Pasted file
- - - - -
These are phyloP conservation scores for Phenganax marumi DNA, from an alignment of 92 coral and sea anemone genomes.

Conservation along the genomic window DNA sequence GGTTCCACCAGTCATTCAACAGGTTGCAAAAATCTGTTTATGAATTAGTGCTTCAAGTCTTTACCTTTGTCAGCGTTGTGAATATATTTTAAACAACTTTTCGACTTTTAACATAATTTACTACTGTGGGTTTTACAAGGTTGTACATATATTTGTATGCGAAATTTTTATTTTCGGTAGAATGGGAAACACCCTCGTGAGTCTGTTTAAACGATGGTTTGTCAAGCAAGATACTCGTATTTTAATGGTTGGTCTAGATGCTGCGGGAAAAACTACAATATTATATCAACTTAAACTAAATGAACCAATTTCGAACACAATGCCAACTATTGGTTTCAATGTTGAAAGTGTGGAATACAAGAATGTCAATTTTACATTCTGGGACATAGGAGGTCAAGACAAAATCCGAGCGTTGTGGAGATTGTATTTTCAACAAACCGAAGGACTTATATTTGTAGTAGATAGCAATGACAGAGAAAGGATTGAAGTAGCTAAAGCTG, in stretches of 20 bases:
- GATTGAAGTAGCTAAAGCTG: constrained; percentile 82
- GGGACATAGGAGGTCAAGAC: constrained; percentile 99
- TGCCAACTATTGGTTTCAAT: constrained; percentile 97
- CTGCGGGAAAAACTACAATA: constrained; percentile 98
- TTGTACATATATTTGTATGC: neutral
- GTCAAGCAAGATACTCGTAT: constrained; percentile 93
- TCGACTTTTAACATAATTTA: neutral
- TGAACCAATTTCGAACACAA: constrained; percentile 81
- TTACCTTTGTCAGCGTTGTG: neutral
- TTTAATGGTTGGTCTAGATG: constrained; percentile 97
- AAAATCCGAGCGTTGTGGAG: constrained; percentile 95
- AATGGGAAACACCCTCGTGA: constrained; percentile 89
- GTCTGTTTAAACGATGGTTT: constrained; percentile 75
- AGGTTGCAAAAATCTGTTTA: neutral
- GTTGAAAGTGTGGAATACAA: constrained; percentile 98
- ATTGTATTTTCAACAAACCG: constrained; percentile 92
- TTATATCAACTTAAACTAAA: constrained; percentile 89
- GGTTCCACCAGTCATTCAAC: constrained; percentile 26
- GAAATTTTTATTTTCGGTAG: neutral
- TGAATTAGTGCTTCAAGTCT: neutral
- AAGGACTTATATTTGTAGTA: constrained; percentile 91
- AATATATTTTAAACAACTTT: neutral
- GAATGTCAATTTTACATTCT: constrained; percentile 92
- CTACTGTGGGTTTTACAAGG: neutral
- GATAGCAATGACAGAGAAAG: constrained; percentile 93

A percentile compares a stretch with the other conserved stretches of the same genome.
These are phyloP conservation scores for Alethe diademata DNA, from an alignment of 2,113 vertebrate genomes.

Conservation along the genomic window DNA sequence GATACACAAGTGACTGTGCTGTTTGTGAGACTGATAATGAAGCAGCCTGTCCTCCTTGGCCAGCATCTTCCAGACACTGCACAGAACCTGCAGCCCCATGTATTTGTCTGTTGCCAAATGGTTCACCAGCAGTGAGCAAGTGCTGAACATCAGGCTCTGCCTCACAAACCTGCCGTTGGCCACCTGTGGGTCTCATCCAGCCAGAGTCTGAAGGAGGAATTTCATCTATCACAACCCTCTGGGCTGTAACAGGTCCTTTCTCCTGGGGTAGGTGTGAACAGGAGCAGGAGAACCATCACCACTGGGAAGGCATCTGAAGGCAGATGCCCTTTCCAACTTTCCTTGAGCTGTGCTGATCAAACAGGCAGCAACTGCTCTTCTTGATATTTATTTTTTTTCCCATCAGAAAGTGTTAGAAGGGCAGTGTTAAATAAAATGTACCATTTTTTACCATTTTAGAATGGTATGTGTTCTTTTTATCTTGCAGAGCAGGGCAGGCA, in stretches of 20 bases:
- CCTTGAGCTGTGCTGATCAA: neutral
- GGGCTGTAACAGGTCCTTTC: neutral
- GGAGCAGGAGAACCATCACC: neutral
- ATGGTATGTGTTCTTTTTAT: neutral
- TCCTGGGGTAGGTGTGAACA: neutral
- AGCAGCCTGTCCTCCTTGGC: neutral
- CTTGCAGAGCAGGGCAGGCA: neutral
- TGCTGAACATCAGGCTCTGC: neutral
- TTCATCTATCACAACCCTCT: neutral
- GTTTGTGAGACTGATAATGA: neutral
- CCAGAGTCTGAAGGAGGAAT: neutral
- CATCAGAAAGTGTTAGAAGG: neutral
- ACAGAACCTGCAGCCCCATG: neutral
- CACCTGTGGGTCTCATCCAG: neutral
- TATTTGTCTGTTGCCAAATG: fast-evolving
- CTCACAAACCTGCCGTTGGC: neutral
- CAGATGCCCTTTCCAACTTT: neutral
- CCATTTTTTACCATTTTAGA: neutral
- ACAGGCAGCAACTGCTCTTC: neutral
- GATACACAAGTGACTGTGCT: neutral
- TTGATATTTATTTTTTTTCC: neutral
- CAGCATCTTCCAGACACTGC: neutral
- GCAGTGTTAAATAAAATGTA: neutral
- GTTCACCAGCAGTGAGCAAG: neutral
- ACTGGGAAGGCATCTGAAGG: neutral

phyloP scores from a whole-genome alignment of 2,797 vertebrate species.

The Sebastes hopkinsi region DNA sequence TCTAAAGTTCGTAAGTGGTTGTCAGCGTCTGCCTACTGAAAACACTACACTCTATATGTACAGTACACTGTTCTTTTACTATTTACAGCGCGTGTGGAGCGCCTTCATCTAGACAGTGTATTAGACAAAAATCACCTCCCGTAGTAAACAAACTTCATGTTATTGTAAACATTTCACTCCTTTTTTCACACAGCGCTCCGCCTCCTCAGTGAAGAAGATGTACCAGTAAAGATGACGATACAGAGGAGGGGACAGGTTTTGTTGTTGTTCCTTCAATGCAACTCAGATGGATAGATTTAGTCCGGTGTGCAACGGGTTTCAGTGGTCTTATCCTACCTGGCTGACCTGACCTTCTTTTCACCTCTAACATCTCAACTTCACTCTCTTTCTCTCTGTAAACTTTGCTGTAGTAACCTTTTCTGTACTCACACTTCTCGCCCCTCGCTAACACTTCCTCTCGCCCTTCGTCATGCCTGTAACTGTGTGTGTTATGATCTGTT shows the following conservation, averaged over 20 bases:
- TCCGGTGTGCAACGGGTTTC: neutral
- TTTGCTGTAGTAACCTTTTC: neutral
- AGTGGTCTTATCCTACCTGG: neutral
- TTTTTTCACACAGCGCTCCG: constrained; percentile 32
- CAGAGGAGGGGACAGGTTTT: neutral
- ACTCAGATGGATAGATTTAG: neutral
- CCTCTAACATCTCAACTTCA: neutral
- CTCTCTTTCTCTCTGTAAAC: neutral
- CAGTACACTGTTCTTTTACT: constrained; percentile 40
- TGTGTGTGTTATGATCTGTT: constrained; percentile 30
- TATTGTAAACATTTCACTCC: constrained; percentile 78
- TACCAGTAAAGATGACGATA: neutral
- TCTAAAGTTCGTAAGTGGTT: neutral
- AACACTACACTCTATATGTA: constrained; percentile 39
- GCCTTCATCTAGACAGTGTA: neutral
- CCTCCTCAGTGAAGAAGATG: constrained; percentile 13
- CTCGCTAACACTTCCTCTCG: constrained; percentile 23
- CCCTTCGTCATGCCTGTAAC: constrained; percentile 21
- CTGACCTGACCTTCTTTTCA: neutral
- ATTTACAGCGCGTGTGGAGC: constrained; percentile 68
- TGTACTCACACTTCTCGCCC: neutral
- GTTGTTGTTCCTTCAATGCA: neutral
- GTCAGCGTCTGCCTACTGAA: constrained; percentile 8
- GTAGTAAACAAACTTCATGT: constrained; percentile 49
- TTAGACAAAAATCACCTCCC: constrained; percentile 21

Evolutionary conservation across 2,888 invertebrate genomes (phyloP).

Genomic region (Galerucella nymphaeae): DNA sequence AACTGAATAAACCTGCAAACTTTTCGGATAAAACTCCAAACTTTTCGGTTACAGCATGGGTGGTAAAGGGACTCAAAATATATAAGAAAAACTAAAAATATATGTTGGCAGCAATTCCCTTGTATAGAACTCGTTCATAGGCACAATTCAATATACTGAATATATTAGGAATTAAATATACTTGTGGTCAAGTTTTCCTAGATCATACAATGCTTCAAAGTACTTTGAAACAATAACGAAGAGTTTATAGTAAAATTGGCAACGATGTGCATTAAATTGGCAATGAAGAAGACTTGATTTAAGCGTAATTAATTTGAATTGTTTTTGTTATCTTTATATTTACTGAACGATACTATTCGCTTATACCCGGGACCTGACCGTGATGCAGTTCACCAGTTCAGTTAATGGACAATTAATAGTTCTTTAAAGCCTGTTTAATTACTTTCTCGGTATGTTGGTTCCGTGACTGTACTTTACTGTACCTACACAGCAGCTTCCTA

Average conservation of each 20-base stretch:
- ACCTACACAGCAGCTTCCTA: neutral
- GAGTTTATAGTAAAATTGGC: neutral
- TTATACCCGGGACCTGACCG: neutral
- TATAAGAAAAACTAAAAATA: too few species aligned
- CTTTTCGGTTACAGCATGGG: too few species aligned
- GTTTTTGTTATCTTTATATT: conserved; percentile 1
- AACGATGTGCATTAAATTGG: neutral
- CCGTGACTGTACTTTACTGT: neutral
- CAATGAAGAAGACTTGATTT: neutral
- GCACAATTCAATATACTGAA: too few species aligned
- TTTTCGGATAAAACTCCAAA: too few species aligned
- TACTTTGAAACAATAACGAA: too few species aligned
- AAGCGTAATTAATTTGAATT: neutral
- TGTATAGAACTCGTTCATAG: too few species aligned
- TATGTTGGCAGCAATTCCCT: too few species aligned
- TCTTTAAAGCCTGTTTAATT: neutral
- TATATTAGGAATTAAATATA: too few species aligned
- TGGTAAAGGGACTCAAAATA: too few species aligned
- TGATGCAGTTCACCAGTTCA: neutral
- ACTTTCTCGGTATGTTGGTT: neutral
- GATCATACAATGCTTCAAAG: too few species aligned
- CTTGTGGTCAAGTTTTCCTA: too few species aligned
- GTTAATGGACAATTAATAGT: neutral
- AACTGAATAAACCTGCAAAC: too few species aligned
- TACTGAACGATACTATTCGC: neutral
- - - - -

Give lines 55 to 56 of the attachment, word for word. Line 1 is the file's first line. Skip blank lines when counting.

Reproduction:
- ACTGGGAAGGCATCTGAAGG: neutral

phyloP scores from a whole-genome alignment of 2,797 vertebrate species.